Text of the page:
Regulation & Policy

Germany’s nearly simultaneous coal and nuclear exit is jeopardizing the country’s current high power supply security. Unless new flexible gas generators and renewable power sources get built in time, along with sufficient grid infrastructure, Germany is set to miss several key energy transition targets for the year 2020, McKinsey finds.

U.S. presidential candidate Bernie Sanders is campaigning to launch a Green New Deal as a 10-year federal “mobilization” that would raise $16.3 million to allow the U.S. to generate 100% of its electricity from renewables by 2030.

The Indonesian President Joko Widodo is proposing to remove a freeze on fuel and power prices, with the 2020 budget proposing to halve diesel subsidies and allot less for LPG and electricity. Having won the general election, Widodo uses his reaffirmed position to partly reverse his earlier ruling to keep energy prices flat throughout this and last year.

Realism has set in as California regulators start watering down the state’s 100% renewables target by approving the repowering of the Grayson gas power plant. The nearby city of Glendale is at risk of blackouts and fast-ramp gas power units will help prevent this.

German Chancellor Angela Merkel has thrown her political weight behind the introduction of a price on CO2 emissions in the transport and buildings sector, although her climate cabinet will have the last say on September 20. “I advocate such a price,” Merkel said, stressing new paths had to be tried to reach the country’s climate targets.

Germany’s Council of Economic Experts have urged the government to put a price on carbon emissions in the transport and heating sector as a quick and easy fix to help meet the country’s climate goals. This unilateral move would work as an interim solution before integrating the sectors into the European Emission Trading System (EU-ETS).

Transforming India to a “gas-based economy” has been President Narendra Modi’s vision for years but the country can ill afford subsidizing LNG imports to reduce fuel costs for power plants. Banks invested some Rs50,000 crores ($7.18bn) in these projects – many unable to repay their debt, leaving Indian public money at risk.

Trump-alley Andrew Wheeler, the head of the U.S. Environmental Protection Agency (EPA), has signed a final ruling that roles back Obama-era emission limits for thermal power plants. The new rule gives U.S. states wide discretion in deciding whether coal power plants need efficiency upgrades or retrofits, hence benefiting the local mining industry.

The International Energy Agency (IEA) is calling on governments and businesses around the world to increase the use of clean hydrogen not only for power generation but also for transport and heating. There are currently around 11,200 hydrogen-fuelled cars on the road worldwide. Existing government targets call for that number to increase dramatically to 2.5 million by 2030.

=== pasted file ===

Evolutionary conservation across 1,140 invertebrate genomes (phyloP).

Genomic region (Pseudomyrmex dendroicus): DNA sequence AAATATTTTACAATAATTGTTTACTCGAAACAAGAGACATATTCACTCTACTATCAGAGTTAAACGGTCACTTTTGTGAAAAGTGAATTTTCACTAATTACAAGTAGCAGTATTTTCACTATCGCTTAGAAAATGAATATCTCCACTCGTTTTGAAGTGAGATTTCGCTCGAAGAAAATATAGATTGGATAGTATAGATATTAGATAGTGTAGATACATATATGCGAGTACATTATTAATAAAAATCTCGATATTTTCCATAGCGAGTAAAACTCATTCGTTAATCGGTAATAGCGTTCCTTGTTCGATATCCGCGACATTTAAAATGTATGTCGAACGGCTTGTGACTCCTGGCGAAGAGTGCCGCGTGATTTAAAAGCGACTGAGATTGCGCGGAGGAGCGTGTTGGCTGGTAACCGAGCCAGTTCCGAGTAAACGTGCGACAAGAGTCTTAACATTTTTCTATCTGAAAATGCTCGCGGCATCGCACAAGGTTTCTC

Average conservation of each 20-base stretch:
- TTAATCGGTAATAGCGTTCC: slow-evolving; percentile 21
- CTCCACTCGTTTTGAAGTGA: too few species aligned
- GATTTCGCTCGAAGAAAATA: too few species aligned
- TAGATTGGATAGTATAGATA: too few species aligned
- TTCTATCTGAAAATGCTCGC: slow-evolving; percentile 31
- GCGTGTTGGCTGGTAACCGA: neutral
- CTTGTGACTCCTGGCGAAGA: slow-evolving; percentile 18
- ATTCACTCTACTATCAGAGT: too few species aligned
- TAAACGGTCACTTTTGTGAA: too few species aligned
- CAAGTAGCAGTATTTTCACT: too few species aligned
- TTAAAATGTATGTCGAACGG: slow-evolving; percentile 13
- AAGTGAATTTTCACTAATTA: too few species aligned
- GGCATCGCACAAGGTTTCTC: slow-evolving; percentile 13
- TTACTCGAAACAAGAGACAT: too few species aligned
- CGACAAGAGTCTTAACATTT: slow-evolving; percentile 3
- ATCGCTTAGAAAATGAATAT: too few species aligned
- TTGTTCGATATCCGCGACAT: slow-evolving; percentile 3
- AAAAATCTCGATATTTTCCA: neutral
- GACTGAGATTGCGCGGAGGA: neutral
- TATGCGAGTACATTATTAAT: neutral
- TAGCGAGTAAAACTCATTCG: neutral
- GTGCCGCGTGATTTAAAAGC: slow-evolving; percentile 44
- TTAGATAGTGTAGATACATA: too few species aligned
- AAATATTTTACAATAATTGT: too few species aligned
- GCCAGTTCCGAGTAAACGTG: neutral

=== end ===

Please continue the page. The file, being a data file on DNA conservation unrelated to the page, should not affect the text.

Outgoing UK Prime Minister Theresa May has committed to a 2050 emissions target of reducing emissions by 80% to “almost zero”. Massive investment in clean energy generation – renewables, hydrogen, flexible gas power and energy storage – will be needed to achieve this goal, but funding is still uncertain.  

Burning wood pellets is deemed “carbon neutral” under new EU policy rules, and so-called “biomass energy” is also increasingly popular in Japan and Korea. But some scientists dismiss the policy as “shortsighted” or outright damaging, given that is leads to old forests being chopped down in rural parts of the U.S. and in Eastern Europe.

By mid-June, the German government will receive a comprehensive report on the effects of a carbon price compared with the option of allowing sectoral pathways to reduce emissions. “Transport, buildings and agriculture so far have no form of [carbon] pricing but just some more or less effective mix of measures,” Chancellor Angela Merkel remarked as her cabinet is divided on how to meet Germany’s 2030 climate targets.

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News in Brief

Barclays may help fund Rolls-Royce

Sept 30 – UK’s prime engine maker Rolls-Royce is understood to be close to getting fresh financing from Barclays Bank. The Derby-based company, however, insists no final decision has been taken on the precise amount that may be raised or any allotment of shares to any investor.

Petronas to truck LNG to off-grid users

Sept 29 – Petronas Dagangan Group is gearing up to build a LNG truck delivery service for off-grid customers in Peninsular Malaysia. Trucks fitted with cryogenic tanks will bring the super-chilled fuel to remote industries and small-scale power generators with no access to the natural gas grid. Malaysia’s Peninsular Gas Utilisation (PGU) pipeline is only 2,500 kilometers in length and was initially built to export gas to Singapore.

Siemens to reduce emissions at NLNG

Sept 28 – Nigeria LNG has contracted Siemens Energy to provide a cryogenic boil-off gas (BOG) compression train for its liquefaction plant on Bonny Island. The new BOG train will be driven by an high-efficiency electric motor and includes two compressors. Manufactured in Duisburg, Germany, the equipment will be delivered in the fourth quarter of 2021.

Supercapcitors to replace batteries